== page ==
- Uber Eats, founded three years ago, is the largest delivery platform outside of China. The company based that proclamation on gross bookings of $2.6 billion for the quarter ended December 31, 2018. Of the 91 million Uber users, more than 15 million received a meal using Uber Eats during that same quarter.
- For the quarter ended Dec. 31, 2018, the average delivery time was approximately 30 minutes.
- The Uber Eats network consists of more than 220,000 restaurants in over 500 cities globally. The delivery division generated revenue of nearly $1.5 billion in 2018, up from $587 million in 2017.
- For the year ended 2018, the company said it generated $7.9 billion in gross bookings. The company said that represents 1% of the $795 billion home delivery market.
- Favoritism on fees? The company did not disclose the fees it charges customers. Typically, delivery companies charge from 20% to 30%. However, in the filing, Uber said it gives discounts to big chains. “Our Uber Eats take rate has declined in recent periods, and may continue to decline, as we onboard large-volume restaurants at a lower service fee.”
By the Numbers: Delivery race
The horse race for first place in the third-party delivery wars continues to be a moving target. According to research firm Edison Trends, DoorDash has the largest market share in the U.S. Last summer, Edison Trends said GrubHub was leading competitors in market share of total consumer spend.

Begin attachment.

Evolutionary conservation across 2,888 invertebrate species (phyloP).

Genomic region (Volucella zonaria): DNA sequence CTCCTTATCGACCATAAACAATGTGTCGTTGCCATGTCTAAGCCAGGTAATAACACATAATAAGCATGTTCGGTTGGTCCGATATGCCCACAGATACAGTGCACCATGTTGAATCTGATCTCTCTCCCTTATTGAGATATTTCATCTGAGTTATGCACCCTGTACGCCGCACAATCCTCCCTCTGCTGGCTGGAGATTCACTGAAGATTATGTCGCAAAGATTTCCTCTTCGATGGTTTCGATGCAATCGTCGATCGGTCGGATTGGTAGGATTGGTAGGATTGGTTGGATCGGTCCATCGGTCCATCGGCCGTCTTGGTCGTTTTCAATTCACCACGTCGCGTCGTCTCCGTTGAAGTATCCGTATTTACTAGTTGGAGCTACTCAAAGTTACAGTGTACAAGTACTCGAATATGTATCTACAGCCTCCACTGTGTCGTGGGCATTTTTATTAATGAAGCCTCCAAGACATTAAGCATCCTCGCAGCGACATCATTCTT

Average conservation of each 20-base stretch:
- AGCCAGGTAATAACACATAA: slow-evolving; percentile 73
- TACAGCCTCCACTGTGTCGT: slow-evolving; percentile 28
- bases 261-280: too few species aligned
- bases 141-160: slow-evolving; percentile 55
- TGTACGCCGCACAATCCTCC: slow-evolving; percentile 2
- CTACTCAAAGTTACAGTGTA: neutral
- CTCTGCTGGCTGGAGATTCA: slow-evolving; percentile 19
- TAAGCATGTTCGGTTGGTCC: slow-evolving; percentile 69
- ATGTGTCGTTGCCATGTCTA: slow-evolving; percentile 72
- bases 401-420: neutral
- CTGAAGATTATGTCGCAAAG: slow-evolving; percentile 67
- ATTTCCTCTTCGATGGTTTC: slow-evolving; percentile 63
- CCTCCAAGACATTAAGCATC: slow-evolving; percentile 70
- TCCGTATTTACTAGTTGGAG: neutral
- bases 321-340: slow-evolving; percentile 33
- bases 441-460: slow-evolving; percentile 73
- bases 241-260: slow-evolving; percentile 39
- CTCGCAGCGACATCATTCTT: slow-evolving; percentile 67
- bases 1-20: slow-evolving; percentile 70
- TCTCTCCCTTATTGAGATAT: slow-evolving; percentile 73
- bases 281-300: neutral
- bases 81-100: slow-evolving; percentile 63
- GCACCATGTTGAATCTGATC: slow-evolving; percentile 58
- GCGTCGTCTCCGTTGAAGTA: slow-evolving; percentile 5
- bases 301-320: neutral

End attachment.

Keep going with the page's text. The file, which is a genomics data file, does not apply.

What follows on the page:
But as of February 2019, DoorDash edged ahead of its peers to take the lead in the U.S. with 28% of market share, followed by 27% for Grubhub, 25% for Uber Eats and 12.1% for Postmates. The rest of the pie is divided by numerous small, and regional delivery players across the U.S., such as Caviar.
Who has launched delivery lately?
New York-based fast-casual concept Just Salad began delivery through a partnership with Grubhub. The chain, which serves salads, avocado toast and warm bowls, will be offer delivery from more than 30 locations in New York, New Jersey, Pennsylvania and Illinois. Diners can order delivery through the Grubhub marketplace or through Just Salad’s app, which is powered by LevelUp.
Grubhub bought the Boston-based mobile ordering and app development platform last year to accelerate its efforts to provide frictionless delivery for restaurants.
Sprinkles Cupcakes recently launched pick-up and delivery options for orders made through its new Sprinkles app or its website. The cupcake chain said the digital orders can range from individual orders to large group orders of up to 10,000 cupcakes.
The company is not using any third-party marketplace. Instead, the Beverly Hills, Calif.-based company, with more than 20 shops around the country, has created an internal marketplace for pickup and delivery, the company said. Customers can also schedule pick up. Delivery prices range as the company said it is using different providers.
On Wednesday, the delivery cost was $18.16 on a $25 order placed at the chain’s Newport Beach, Calif. store.
Restaurant Hospitality Executive Editor Lisa Jennings contributed to this report.
Contact Nancy Luna at [email protected]